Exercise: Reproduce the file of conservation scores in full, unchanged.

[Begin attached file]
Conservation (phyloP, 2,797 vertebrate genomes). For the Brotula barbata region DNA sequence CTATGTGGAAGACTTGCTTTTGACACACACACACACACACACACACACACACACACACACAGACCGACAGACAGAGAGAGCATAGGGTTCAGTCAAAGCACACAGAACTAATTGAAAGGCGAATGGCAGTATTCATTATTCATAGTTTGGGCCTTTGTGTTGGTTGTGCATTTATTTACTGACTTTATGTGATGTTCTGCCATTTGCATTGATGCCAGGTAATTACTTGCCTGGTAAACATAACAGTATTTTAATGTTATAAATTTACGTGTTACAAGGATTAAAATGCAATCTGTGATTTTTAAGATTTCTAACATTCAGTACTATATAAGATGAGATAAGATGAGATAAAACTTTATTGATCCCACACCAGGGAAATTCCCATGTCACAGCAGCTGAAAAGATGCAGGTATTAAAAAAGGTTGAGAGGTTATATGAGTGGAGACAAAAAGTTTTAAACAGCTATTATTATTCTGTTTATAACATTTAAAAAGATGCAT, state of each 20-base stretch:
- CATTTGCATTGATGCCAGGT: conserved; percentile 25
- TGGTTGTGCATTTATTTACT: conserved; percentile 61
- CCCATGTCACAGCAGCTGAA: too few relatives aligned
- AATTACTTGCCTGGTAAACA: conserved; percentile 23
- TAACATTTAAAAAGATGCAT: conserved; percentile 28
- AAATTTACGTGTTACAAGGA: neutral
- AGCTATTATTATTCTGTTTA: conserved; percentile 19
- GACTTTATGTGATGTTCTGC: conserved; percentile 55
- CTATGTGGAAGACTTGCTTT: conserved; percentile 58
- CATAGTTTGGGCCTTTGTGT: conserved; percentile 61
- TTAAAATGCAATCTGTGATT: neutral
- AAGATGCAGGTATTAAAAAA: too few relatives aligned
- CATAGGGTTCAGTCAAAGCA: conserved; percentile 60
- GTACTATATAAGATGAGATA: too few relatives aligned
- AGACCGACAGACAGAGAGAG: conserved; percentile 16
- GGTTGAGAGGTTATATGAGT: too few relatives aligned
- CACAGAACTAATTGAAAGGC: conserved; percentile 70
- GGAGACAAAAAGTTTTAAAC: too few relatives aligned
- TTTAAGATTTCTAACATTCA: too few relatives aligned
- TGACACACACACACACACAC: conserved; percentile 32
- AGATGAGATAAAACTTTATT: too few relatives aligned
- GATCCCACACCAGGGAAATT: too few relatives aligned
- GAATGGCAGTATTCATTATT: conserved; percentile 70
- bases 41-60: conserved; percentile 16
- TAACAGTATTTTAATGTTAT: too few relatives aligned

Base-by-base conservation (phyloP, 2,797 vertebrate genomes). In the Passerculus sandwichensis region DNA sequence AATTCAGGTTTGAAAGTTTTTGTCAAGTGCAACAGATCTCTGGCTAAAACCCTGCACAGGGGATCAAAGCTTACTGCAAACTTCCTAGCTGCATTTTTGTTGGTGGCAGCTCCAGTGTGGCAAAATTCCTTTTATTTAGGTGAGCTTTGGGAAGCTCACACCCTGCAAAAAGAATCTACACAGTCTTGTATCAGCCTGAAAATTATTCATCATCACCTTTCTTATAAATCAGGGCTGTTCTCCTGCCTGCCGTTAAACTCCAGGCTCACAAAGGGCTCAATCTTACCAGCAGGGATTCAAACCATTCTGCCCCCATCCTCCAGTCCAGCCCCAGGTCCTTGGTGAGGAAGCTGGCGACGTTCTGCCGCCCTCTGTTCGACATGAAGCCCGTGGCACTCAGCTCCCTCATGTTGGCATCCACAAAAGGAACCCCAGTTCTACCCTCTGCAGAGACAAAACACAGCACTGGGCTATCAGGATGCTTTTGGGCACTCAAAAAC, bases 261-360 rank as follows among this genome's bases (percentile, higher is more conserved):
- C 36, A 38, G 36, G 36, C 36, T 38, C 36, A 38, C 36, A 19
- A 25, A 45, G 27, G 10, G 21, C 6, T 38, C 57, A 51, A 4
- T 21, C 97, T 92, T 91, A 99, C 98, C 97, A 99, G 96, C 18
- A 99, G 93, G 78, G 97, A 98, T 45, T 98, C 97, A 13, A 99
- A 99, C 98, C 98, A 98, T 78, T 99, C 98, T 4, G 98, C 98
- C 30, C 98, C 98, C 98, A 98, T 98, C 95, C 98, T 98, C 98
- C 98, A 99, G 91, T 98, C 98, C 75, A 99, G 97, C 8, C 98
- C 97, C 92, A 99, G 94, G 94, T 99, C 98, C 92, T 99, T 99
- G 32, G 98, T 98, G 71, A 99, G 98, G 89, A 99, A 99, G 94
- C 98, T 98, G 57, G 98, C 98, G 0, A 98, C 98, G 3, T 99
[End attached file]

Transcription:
Conservation (phyloP, 2,797 vertebrate genomes). For the Brotula barbata region DNA sequence CTATGTGGAAGACTTGCTTTTGACACACACACACACACACACACACACACACACACACACAGACCGACAGACAGAGAGAGCATAGGGTTCAGTCAAAGCACACAGAACTAATTGAAAGGCGAATGGCAGTATTCATTATTCATAGTTTGGGCCTTTGTGTTGGTTGTGCATTTATTTACTGACTTTATGTGATGTTCTGCCATTTGCATTGATGCCAGGTAATTACTTGCCTGGTAAACATAACAGTATTTTAATGTTATAAATTTACGTGTTACAAGGATTAAAATGCAATCTGTGATTTTTAAGATTTCTAACATTCAGTACTATATAAGATGAGATAAGATGAGATAAAACTTTATTGATCCCACACCAGGGAAATTCCCATGTCACAGCAGCTGAAAAGATGCAGGTATTAAAAAAGGTTGAGAGGTTATATGAGTGGAGACAAAAAGTTTTAAACAGCTATTATTATTCTGTTTATAACATTTAAAAAGATGCAT, state of each 20-base stretch:
- CATTTGCATTGATGCCAGGT: conserved; percentile 25
- TGGTTGTGCATTTATTTACT: conserved; percentile 61
- CCCATGTCACAGCAGCTGAA: too few relatives aligned
- AATTACTTGCCTGGTAAACA: conserved; percentile 23
- TAACATTTAAAAAGATGCAT: conserved; percentile 28
- AAATTTACGTGTTACAAGGA: neutral
- AGCTATTATTATTCTGTTTA: conserved; percentile 19
- GACTTTATGTGATGTTCTGC: conserved; percentile 55
- CTATGTGGAAGACTTGCTTT: conserved; percentile 58
- CATAGTTTGGGCCTTTGTGT: conserved; percentile 61
- TTAAAATGCAATCTGTGATT: neutral
- AAGATGCAGGTATTAAAAAA: too few relatives aligned
- CATAGGGTTCAGTCAAAGCA: conserved; percentile 60
- GTACTATATAAGATGAGATA: too few relatives aligned
- AGACCGACAGACAGAGAGAG: conserved; percentile 16
- GGTTGAGAGGTTATATGAGT: too few relatives aligned
- CACAGAACTAATTGAAAGGC: conserved; percentile 70
- GGAGACAAAAAGTTTTAAAC: too few relatives aligned
- TTTAAGATTTCTAACATTCA: too few relatives aligned
- TGACACACACACACACACAC: conserved; percentile 32
- AGATGAGATAAAACTTTATT: too few relatives aligned
- GATCCCACACCAGGGAAATT: too few relatives aligned
- GAATGGCAGTATTCATTATT: conserved; percentile 70
- bases 41-60: conserved; percentile 16
- TAACAGTATTTTAATGTTAT: too few relatives aligned

Base-by-base conservation (phyloP, 2,797 vertebrate genomes). In the Passerculus sandwichensis region DNA sequence AATTCAGGTTTGAAAGTTTTTGTCAAGTGCAACAGATCTCTGGCTAAAACCCTGCACAGGGGATCAAAGCTTACTGCAAACTTCCTAGCTGCATTTTTGTTGGTGGCAGCTCCAGTGTGGCAAAATTCCTTTTATTTAGGTGAGCTTTGGGAAGCTCACACCCTGCAAAAAGAATCTACACAGTCTTGTATCAGCCTGAAAATTATTCATCATCACCTTTCTTATAAATCAGGGCTGTTCTCCTGCCTGCCGTTAAACTCCAGGCTCACAAAGGGCTCAATCTTACCAGCAGGGATTCAAACCATTCTGCCCCCATCCTCCAGTCCAGCCCCAGGTCCTTGGTGAGGAAGCTGGCGACGTTCTGCCGCCCTCTGTTCGACATGAAGCCCGTGGCACTCAGCTCCCTCATGTTGGCATCCACAAAAGGAACCCCAGTTCTACCCTCTGCAGAGACAAAACACAGCACTGGGCTATCAGGATGCTTTTGGGCACTCAAAAAC, bases 261-360 rank as follows among this genome's bases (percentile, higher is more conserved):
- C 36, A 38, G 36, G 36, C 36, T 38, C 36, A 38, C 36, A 19
- A 25, A 45, G 27, G 10, G 21, C 6, T 38, C 57, A 51, A 4
- T 21, C 97, T 92, T 91, A 99, C 98, C 97, A 99, G 96, C 18
- A 99, G 93, G 78, G 97, A 98, T 45, T 98, C 97, A 13, A 99
- A 99, C 98, C 98, A 98, T 78, T 99, C 98, T 4, G 98, C 98
- C 30, C 98, C 98, C 98, A 98, T 98, C 95, C 98, T 98, C 98
- C 98, A 99, G 91, T 98, C 98, C 75, A 99, G 97, C 8, C 98
- C 97, C 92, A 99, G 94, G 94, T 99, C 98, C 92, T 99, T 99
- G 32, G 98, T 98, G 71, A 99, G 98, G 89, A 99, A 99, G 94
- C 98, T 98, G 57, G 98, C 98, G 0, A 98, C 98, G 3, T 99